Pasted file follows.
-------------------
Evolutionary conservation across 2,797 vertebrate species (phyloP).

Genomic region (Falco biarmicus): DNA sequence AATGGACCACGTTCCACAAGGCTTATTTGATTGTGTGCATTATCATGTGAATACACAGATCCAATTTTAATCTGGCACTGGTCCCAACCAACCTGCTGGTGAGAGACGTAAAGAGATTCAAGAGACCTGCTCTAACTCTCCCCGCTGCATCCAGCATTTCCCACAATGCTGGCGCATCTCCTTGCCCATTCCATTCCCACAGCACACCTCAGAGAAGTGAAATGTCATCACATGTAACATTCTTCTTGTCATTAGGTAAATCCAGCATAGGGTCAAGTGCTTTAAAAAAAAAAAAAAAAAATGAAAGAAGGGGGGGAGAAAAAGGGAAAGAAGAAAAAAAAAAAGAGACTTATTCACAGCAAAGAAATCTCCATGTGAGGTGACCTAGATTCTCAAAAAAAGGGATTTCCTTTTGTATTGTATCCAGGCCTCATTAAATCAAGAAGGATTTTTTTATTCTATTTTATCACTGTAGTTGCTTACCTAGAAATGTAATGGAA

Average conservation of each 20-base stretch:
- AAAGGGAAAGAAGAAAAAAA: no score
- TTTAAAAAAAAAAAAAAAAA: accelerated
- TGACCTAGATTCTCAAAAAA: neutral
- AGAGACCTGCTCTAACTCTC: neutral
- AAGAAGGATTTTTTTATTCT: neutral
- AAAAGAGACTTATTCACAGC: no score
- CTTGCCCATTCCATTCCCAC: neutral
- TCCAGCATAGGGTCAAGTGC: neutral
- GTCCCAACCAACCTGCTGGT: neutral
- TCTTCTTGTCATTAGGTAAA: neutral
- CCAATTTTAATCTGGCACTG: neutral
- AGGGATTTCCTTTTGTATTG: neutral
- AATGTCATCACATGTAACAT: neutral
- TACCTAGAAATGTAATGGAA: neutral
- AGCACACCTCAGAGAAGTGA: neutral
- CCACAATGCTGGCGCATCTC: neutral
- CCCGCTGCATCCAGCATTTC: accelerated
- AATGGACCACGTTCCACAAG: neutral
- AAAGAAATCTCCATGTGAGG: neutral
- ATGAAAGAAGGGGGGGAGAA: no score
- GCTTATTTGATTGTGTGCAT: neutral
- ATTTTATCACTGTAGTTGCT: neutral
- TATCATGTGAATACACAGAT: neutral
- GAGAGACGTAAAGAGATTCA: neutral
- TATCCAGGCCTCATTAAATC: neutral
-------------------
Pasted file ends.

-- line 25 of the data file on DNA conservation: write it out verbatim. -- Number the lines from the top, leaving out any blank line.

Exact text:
- ATTTTATCACTGTAGTTGCT: neutral